…than a “new to me” edition of Jane Austen’s novels. Sure it’s not a diamond in the rough find, or rare at all. It’s part of the Barnes & Noble Classics series which publishes the collective works of such Authors as Dickens, Poe, Shakespeare, Wilde and others. But this mass produced gem is leather and has embossing. So yes, it’s pretty and shiny and I couldn’t resist.
The volume is entitled Jane Austen: Seven Novels, and it includes the six major novels Austen wrote; Sense and Sensibility, Pride and Prejudice, Mansfield Park, Emma, Persuasion, Northanger Abey and a bonus short novel. Designed by renown book illustrator Elizabeth Traynor, and includes an elaborately designed cover embossed in gold and pastel foils of garden flowers and Regency inspired motiffs. All the page edges are tipped in gold, and the endpapers are a coordinating floral motiff.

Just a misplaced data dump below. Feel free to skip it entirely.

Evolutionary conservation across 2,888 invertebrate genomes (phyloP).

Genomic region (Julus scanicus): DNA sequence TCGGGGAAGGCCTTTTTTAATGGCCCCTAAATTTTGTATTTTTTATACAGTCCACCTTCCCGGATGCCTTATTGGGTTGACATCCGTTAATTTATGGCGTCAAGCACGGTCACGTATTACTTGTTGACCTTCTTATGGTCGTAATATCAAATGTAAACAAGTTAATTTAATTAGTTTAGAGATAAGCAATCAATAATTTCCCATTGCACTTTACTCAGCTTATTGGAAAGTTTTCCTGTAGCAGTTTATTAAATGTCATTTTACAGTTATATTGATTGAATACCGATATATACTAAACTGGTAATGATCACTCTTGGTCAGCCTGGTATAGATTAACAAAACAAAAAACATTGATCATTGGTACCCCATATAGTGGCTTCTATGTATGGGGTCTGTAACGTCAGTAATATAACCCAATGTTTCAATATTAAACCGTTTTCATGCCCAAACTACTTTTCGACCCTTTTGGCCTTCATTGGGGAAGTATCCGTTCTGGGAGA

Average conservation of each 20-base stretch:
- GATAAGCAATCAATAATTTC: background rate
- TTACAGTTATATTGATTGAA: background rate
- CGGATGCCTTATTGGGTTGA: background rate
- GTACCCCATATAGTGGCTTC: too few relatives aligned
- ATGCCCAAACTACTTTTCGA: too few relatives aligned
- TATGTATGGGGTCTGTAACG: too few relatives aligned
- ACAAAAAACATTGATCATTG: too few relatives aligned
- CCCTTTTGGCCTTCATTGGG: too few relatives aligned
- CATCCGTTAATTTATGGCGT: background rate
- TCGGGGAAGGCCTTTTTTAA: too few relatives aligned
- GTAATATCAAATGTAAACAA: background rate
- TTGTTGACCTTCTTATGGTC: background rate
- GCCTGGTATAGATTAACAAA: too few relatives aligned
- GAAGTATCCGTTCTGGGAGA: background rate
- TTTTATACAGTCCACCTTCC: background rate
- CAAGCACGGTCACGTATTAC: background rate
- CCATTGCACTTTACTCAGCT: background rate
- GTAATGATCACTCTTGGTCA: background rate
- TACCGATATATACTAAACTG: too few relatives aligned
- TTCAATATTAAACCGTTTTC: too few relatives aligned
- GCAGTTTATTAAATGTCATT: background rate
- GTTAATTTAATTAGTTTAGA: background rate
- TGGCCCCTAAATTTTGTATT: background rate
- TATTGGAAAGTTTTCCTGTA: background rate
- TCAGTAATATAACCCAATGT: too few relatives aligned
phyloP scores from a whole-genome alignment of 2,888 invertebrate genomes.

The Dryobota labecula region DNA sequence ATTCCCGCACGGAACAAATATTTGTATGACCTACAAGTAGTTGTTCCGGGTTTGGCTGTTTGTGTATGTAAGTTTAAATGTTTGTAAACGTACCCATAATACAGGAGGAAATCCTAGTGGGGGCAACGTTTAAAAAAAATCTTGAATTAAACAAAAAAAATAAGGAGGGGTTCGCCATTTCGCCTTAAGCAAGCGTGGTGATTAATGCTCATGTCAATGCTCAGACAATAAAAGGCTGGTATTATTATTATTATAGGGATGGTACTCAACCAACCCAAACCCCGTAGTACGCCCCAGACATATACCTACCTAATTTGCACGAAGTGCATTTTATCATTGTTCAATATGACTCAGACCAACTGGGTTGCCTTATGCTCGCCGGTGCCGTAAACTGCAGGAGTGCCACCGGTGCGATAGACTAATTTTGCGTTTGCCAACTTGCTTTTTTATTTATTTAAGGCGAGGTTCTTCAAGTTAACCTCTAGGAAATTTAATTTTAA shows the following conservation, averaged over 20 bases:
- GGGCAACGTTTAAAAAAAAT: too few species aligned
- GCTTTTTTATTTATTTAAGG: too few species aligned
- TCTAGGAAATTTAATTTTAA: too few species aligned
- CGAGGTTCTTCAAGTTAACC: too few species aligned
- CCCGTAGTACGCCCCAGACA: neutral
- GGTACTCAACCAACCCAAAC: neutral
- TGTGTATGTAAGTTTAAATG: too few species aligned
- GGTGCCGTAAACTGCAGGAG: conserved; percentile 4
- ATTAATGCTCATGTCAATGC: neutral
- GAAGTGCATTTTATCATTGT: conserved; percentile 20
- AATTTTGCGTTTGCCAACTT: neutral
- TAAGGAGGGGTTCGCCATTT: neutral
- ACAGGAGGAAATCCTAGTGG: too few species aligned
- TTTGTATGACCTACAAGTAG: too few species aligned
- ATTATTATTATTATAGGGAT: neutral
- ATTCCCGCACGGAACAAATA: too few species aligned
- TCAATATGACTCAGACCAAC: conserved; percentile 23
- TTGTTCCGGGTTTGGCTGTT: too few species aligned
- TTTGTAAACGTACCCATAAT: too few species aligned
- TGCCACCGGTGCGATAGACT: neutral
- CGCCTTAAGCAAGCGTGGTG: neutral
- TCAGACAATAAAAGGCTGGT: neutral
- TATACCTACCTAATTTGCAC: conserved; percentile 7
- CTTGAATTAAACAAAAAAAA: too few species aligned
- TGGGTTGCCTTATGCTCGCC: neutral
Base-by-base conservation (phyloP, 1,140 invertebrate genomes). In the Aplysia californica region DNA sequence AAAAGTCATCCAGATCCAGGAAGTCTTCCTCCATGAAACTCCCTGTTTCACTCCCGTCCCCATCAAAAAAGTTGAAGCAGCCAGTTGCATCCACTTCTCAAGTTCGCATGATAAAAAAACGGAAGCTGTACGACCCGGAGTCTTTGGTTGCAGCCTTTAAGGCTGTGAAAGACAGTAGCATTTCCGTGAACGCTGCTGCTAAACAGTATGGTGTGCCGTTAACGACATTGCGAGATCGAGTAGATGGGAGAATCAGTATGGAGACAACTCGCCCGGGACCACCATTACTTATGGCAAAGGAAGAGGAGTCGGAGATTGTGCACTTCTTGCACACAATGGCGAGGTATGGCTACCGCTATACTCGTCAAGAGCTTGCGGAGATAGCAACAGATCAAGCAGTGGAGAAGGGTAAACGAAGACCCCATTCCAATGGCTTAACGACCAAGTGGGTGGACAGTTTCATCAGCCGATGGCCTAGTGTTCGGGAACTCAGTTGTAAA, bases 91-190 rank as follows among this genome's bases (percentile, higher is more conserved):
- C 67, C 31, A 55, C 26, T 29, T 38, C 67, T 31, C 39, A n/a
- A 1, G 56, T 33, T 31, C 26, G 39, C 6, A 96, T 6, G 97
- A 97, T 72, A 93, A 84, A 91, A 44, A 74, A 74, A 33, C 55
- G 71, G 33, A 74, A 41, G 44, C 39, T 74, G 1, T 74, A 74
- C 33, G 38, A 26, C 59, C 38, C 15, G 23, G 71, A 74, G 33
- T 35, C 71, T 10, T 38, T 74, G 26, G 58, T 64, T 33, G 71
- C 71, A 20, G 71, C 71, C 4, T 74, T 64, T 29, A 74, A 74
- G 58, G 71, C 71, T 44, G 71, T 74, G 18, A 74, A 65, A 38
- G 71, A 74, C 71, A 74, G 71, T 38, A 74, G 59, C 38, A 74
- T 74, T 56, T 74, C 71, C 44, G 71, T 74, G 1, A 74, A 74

If you haven’t, run to Barnes and Noble and get yours before they are gone! I was not able to find it online anywhere.
And if you want something extra to drool over, try the beautifully illustrated new edition Jane Austen: An Illustrated Treasury.
The Sunday Salon: Surprisingly, this volume is not just a fluffy image gallery packed with pretty pictures. Rebecca Dickson is an Austen scholar and instructor of writing and literature at the University of Colorado at Boulder with a doctorate in English Literature with a specialty in eighteenth-century writers. A professed Austen enthusiast since reading Pride and Prejudice in High School, Dickson has written an inspiring tribute to her favorite author geared to the everyman reader. Her style is open and engaging and I never once felt the scholarly mantle descend to befuddle the text. The opening introduction and short biography are followed by six chapters devoted to each of Jane Austen’s major novels: Sense and Sensibility, Pride and Prejudice, Mansfield Park, Emma, Northanger Abbey and Persuasion. Within each novel chapter, Dickson not only discusses the novel’s plot, characters, highlights and impact on classic literature, but places it in context to Jane Austen’s life and her times.
Images – Amazon
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